Definition of bear-baiting in English:

bear-baiting

noun

historical
  • [mass noun] A form of entertainment which involved setting dogs to attack a captive bear.

    • ‘The Left are true descendants of Cromwell's Puritans and their attitude to bear-baiting.’
    • ‘For English readers, the depictions of the explicit cruelty of forced animal against animal combat may also have been reminiscent of accounts of English bear-baiting and added an element of class bias.’
    • ‘Can we have dog-fighting and bear-baiting back please?’
    • ‘Some say that it is nearer to bear-baiting than your actual sport and, I am forced to admit, sometimes blood has been drawn.’
    • ‘Without such ‘interference’ down the ages we'd be now living in a society that celebrates bear-baiting, cock-fighting and organised dog fights.’
    • ‘The council should be aware that enunciating this name has become a pub sport, alongside bar billiards, pool, darts, bear-baiting, dominos and international cricket.’
    • ‘Amid the federal election's accusations and recriminations, snake bites and bear-baiting, a bit of mirth did manage to sneak in.’
    • ‘Humanitarians and Evangelicals sought to abolish pastimes such as cock-fighting and bear-baiting.’
    • ‘By the time of Elizabeth's death in 1603, Tudor England still had bear-baiting, cock-fighting and what were known as bear-gardens.’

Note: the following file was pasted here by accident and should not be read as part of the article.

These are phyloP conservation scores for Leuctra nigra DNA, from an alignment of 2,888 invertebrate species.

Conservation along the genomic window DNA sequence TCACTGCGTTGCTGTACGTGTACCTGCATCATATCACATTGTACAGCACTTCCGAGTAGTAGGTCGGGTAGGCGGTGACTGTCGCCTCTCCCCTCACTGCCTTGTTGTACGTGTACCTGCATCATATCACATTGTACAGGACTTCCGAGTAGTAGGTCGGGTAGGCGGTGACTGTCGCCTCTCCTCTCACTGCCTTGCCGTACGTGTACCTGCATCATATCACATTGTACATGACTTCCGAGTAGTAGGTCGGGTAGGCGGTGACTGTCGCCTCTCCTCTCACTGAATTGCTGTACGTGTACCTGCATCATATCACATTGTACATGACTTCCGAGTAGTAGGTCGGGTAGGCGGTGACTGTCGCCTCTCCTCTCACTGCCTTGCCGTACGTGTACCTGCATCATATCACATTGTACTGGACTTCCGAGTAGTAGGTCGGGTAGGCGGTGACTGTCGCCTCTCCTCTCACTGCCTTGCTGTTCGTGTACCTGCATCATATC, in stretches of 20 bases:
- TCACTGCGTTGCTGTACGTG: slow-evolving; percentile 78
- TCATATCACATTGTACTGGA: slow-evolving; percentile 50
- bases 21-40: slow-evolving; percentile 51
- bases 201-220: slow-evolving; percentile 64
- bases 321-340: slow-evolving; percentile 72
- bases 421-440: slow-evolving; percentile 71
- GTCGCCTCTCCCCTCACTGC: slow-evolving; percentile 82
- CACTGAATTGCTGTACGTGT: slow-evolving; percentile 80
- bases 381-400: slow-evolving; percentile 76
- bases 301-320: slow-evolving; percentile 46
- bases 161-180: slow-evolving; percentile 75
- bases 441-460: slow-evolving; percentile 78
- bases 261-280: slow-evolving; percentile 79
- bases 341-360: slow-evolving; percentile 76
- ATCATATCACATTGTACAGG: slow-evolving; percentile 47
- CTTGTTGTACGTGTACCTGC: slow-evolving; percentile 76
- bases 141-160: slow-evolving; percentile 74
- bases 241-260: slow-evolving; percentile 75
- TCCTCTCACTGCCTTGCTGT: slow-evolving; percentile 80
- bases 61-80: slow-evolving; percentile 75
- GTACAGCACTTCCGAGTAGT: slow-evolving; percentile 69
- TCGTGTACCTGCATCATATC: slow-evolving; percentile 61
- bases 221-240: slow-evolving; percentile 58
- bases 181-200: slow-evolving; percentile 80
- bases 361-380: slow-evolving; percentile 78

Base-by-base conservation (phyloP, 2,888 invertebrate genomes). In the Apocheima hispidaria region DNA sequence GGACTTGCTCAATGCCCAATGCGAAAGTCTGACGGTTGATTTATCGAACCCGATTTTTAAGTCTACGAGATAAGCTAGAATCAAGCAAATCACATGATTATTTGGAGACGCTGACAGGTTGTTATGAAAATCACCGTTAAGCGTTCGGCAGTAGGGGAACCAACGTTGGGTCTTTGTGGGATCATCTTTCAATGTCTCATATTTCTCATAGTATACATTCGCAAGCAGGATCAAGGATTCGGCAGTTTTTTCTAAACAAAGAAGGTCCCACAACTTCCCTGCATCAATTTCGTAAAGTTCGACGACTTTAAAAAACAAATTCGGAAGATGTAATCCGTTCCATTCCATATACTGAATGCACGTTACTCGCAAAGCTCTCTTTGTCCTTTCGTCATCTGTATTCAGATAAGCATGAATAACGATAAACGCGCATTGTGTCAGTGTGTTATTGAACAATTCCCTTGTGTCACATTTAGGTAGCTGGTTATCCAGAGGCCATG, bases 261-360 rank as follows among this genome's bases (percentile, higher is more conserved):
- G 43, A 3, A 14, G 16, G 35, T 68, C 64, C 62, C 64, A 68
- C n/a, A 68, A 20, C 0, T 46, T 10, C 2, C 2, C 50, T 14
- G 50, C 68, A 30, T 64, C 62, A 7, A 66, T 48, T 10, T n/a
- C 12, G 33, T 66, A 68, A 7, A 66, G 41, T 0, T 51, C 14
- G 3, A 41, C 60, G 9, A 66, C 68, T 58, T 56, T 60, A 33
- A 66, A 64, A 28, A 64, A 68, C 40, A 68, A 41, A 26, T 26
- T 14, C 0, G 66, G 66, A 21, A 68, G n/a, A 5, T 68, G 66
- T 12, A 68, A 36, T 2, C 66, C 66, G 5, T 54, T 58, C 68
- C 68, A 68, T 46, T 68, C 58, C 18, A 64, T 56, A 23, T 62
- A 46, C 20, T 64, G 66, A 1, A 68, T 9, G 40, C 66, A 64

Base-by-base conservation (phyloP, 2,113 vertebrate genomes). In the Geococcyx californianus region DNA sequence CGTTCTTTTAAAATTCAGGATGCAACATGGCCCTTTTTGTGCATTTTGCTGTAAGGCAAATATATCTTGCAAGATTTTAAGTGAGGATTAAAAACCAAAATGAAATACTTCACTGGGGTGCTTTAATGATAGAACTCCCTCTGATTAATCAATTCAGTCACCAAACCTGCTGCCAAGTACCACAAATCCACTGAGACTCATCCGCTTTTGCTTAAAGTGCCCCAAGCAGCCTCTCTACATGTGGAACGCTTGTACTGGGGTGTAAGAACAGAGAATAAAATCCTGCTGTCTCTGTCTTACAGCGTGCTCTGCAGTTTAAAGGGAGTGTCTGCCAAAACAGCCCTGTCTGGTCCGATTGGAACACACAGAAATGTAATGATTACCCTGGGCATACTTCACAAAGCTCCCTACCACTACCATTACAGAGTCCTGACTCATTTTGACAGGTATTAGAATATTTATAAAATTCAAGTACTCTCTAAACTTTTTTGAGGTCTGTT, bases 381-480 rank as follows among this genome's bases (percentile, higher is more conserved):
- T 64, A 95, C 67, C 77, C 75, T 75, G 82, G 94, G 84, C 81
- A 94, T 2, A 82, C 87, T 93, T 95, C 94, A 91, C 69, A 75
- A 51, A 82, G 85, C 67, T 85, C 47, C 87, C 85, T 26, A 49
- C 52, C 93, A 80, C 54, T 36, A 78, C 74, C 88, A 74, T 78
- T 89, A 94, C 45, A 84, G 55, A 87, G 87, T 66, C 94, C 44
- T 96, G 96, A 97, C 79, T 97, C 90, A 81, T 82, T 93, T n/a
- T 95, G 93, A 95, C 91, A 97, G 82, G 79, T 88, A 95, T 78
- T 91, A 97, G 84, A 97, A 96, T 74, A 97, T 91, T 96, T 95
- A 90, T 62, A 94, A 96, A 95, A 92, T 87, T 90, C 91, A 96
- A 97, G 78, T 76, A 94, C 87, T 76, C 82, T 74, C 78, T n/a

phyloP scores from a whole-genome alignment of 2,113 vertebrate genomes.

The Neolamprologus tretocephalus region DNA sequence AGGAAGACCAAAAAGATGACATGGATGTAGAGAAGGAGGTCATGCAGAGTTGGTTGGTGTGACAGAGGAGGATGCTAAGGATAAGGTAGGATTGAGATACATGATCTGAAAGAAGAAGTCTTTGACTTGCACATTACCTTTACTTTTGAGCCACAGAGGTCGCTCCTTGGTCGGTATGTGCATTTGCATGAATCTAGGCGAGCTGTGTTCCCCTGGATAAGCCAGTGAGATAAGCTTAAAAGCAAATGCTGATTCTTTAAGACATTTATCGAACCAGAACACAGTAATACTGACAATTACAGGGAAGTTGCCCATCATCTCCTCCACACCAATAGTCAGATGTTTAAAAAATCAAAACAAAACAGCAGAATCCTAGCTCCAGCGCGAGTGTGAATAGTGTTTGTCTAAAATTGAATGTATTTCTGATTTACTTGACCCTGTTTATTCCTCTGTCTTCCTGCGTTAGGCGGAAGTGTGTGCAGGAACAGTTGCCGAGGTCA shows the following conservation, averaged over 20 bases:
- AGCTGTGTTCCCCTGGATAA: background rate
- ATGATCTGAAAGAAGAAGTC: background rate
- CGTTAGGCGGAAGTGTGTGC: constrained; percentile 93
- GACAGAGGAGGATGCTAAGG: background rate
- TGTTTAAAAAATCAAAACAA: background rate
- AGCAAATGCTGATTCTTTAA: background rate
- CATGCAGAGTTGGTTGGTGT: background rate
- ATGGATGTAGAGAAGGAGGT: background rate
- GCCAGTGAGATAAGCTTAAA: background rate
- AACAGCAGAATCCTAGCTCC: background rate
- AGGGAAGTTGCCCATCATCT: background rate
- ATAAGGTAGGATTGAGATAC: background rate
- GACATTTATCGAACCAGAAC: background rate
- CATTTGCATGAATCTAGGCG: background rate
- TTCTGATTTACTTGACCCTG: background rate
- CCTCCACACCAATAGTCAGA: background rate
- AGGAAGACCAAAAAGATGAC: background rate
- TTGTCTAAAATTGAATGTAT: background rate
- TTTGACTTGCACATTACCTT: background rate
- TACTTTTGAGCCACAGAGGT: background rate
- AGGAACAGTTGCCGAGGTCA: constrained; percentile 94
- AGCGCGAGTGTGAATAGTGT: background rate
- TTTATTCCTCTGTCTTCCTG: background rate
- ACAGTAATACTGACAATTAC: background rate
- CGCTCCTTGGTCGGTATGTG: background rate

• ‘If the right to hunt foxes is a question of civil liberties, so is the right to organise bear-baiting and cockfights.’
    • ‘They made bear-baiting illegal for the pleasure it gave to the spectators.’
    • ‘He was interested in social transformation, was anti-slavery, against bear-baiting and badger fighting - he was even relatively pro-women's rights.’
    • ‘Between April and October, the town crier issues a daily proclamation at the High Cross, where in bygone times you would have found bear-baiting, stocks and a whipping post.’
    • ‘Gorboduc was doing poor business at The Globe, and people were obsessed with cock-fighting and bear-baiting and didn't give a fig for the live theatre.’
    • ‘How long before we accept bear-baiting and cock-fighting because it's accepted by certain cultures?’
    • ‘Southwark has long been the dark side of London, with the southern banks of the Thames home to brothels, bear-baiting and some bloke called William Shakespeare.’
    • ‘Since bear-baiting was abolished they've all gone.’
    • ‘With bear-baiting, the bear is chained to a pole and the spectators are locked in the Bear Garden ostensibly for their own protection.’
    • ‘These appear to be a 21st century version of bear-baiting.’
    • ‘It has got to be as terrific for the emotional growth of Britain's young people as, say, bear-baiting was for the Elizabethans.’